India appears to have failed to deliver on its earlier promise to become a major grain exporter. Sources told the news agency that the country will consider importing grain due to disappointing crops Reuters.
Shortly after the Russian invasion of Ukraine, Indian Prime Minister Narendra Modi said India was ready to “feed the world”. Just four months later, the opposite seems to be true.
Due to the unprecedented heat wave that hit India this spring, the grain harvest was less than expected. Due to reduced production, prices increased domestically. This made everyday life more expensive for hundreds of millions of Indians. They use the grains to make basic foods like naan and chapati.
After the first indications that the wheat crop would be smaller than previously estimated, grain exports were already limited. The state’s reserves fell to their lowest level in 14 years in August.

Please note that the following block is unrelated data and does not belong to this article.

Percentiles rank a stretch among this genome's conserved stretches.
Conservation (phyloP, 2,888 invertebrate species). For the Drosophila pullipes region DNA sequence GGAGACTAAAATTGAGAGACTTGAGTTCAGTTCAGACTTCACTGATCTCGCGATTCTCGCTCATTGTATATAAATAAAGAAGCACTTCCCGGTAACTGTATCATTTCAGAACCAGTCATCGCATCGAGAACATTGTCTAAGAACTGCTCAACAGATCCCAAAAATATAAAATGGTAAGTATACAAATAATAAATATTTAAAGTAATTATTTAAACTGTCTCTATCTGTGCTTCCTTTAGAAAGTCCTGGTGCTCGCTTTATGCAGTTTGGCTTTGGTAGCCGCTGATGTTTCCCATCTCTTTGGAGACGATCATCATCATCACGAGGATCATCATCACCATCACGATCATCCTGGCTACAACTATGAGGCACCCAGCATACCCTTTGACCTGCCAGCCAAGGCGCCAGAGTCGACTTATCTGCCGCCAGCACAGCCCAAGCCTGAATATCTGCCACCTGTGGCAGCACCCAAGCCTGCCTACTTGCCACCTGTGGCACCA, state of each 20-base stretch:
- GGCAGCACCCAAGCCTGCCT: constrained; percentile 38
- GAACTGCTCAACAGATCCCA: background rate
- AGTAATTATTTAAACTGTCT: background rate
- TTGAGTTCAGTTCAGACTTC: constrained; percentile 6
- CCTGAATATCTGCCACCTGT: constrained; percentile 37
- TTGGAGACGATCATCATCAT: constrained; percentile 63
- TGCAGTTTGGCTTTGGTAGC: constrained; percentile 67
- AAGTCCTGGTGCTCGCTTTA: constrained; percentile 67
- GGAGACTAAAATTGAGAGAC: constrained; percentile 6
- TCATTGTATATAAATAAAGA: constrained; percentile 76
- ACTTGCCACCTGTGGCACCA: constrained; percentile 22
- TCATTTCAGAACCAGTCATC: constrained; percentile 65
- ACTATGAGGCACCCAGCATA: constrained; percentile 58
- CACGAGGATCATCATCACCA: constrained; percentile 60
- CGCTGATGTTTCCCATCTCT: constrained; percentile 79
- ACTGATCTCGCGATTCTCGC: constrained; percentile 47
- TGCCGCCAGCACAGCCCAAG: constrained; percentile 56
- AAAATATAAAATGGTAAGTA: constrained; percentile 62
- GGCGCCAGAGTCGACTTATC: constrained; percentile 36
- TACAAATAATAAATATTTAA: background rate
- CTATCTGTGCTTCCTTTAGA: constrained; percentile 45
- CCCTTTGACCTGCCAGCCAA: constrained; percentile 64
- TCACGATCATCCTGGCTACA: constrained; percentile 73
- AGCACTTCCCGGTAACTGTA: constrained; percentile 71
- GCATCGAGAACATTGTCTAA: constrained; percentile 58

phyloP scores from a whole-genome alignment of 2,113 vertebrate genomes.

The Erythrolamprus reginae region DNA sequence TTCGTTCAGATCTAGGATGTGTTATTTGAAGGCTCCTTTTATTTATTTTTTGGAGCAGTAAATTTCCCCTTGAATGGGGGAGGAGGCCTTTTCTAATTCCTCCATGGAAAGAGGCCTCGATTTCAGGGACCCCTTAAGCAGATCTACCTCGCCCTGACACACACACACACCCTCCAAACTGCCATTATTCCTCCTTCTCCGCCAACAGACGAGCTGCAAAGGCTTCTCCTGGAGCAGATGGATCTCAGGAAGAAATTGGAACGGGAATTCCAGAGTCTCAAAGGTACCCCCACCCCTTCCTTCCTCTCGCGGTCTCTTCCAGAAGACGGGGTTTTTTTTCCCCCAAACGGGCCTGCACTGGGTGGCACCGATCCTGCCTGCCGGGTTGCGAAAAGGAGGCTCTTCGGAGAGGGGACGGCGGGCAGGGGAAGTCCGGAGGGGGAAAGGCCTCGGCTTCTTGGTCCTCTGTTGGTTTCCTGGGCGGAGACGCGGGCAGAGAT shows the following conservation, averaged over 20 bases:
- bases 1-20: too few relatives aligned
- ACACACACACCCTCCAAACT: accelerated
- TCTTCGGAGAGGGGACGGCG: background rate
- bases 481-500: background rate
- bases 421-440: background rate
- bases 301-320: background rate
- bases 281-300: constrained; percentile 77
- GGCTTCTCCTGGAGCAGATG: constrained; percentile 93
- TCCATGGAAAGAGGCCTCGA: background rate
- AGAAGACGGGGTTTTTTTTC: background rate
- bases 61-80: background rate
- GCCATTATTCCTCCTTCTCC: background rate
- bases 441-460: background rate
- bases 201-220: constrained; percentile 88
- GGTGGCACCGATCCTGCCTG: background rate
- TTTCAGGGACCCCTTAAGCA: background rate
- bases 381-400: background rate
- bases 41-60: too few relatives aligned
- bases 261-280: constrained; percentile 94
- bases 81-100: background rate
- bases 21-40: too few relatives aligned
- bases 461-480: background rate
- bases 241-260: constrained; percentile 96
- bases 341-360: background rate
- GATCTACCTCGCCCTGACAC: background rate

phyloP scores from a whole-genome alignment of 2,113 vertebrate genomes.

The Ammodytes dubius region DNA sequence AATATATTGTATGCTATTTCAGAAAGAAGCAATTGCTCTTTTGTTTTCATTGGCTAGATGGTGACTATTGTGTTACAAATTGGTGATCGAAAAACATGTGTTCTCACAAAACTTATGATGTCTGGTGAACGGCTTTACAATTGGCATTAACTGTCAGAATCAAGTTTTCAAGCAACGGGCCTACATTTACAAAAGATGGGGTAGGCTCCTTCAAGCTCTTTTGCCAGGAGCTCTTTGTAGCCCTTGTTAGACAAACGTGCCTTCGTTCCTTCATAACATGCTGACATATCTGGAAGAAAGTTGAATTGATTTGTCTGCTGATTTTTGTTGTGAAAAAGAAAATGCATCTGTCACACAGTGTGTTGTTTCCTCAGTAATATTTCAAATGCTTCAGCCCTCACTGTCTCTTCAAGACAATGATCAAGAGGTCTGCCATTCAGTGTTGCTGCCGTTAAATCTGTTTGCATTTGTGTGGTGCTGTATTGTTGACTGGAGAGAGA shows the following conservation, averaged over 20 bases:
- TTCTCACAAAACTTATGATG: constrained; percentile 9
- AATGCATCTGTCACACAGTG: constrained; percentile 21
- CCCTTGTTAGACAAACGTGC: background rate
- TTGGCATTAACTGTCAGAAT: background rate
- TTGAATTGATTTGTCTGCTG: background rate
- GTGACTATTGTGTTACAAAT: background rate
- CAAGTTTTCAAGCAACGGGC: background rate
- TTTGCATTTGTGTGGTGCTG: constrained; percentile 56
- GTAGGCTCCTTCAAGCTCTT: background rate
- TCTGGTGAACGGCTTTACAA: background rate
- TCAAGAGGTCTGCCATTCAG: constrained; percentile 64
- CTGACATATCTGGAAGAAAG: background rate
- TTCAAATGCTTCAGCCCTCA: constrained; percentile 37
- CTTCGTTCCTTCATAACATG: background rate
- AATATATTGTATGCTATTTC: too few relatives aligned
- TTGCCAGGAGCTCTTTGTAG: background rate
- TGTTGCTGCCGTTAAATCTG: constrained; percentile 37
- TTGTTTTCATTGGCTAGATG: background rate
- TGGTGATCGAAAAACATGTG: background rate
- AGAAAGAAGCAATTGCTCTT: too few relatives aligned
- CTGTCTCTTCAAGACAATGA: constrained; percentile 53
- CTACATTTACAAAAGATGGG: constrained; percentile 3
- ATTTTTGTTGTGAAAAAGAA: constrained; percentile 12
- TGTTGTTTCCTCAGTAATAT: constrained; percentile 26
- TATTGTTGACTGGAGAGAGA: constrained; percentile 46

The consumer price of wheat increased by 12%
Wheat became 12 percent more expensive for consumers. With looming shortages and rising prices, the authorities are now preparing to buy wheat from elsewhere.
Government officials are currently in talks about reducing or eliminating the 40 percent wheat import tax. This would help flour manufacturers in certain regions to import grain.
India’s Food Ministry said on Twitter on Sunday that there are no plans for grain imports. According to the ministry, there is also sufficient stock.
India has never before been a major grain exporter
Although India is the second largest wheat producer in the world, it has not been a major exporter of wheat. Nor did the country import much. India was practically self-sufficient.
The authorities now estimate that the 2021/2022 crop will be around 107 million tons. In February this was still an estimated 111 million tons. This new estimate may be a bit overly optimistic, with traders and flour manufacturers expecting a return of 98 million to 102 million tons.
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